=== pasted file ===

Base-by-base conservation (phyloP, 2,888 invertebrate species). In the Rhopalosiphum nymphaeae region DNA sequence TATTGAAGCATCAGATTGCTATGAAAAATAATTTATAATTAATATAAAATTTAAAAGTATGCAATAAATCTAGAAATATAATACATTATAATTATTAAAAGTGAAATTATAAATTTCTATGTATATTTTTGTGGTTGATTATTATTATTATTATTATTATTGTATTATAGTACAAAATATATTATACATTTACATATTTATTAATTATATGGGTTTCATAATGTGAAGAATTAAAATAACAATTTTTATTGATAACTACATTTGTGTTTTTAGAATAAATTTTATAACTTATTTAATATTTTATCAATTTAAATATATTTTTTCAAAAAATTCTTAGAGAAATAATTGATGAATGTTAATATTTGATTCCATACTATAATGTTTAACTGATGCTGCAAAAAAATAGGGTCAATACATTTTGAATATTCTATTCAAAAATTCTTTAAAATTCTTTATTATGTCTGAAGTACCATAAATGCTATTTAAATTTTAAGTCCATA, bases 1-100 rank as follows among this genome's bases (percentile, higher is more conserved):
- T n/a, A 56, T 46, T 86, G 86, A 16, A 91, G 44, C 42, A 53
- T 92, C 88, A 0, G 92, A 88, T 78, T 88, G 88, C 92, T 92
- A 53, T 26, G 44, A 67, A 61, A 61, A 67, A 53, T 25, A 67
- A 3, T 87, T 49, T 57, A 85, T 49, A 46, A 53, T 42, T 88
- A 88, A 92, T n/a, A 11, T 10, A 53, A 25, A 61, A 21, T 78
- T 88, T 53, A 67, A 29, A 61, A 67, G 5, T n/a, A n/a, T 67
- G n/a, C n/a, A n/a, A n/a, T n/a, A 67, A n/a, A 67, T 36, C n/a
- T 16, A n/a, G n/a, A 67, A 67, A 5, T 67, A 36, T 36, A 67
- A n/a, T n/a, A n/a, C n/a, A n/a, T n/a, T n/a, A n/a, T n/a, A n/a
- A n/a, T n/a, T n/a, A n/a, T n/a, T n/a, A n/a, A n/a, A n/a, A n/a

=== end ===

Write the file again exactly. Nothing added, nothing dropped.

Base-by-base conservation (phyloP, 2,888 invertebrate species). In the Rhopalosiphum nymphaeae region DNA sequence TATTGAAGCATCAGATTGCTATGAAAAATAATTTATAATTAATATAAAATTTAAAAGTATGCAATAAATCTAGAAATATAATACATTATAATTATTAAAAGTGAAATTATAAATTTCTATGTATATTTTTGTGGTTGATTATTATTATTATTATTATTATTGTATTATAGTACAAAATATATTATACATTTACATATTTATTAATTATATGGGTTTCATAATGTGAAGAATTAAAATAACAATTTTTATTGATAACTACATTTGTGTTTTTAGAATAAATTTTATAACTTATTTAATATTTTATCAATTTAAATATATTTTTTCAAAAAATTCTTAGAGAAATAATTGATGAATGTTAATATTTGATTCCATACTATAATGTTTAACTGATGCTGCAAAAAAATAGGGTCAATACATTTTGAATATTCTATTCAAAAATTCTTTAAAATTCTTTATTATGTCTGAAGTACCATAAATGCTATTTAAATTTTAAGTCCATA, bases 1-100 rank as follows among this genome's bases (percentile, higher is more conserved):
- T n/a, A 56, T 46, T 86, G 86, A 16, A 91, G 44, C 42, A 53
- T 92, C 88, A 0, G 92, A 88, T 78, T 88, G 88, C 92, T 92
- A 53, T 26, G 44, A 67, A 61, A 61, A 67, A 53, T 25, A 67
- A 3, T 87, T 49, T 57, A 85, T 49, A 46, A 53, T 42, T 88
- A 88, A 92, T n/a, A 11, T 10, A 53, A 25, A 61, A 21, T 78
- T 88, T 53, A 67, A 29, A 61, A 67, G 5, T n/a, A n/a, T 67
- G n/a, C n/a, A n/a, A n/a, T n/a, A 67, A n/a, A 67, T 36, C n/a
- T 16, A n/a, G n/a, A 67, A 67, A 5, T 67, A 36, T 36, A 67
- A n/a, T n/a, A n/a, C n/a, A n/a, T n/a, T n/a, A n/a, T n/a, A n/a
- A n/a, T n/a, T n/a, A n/a, T n/a, T n/a, A n/a, A n/a, A n/a, A n/a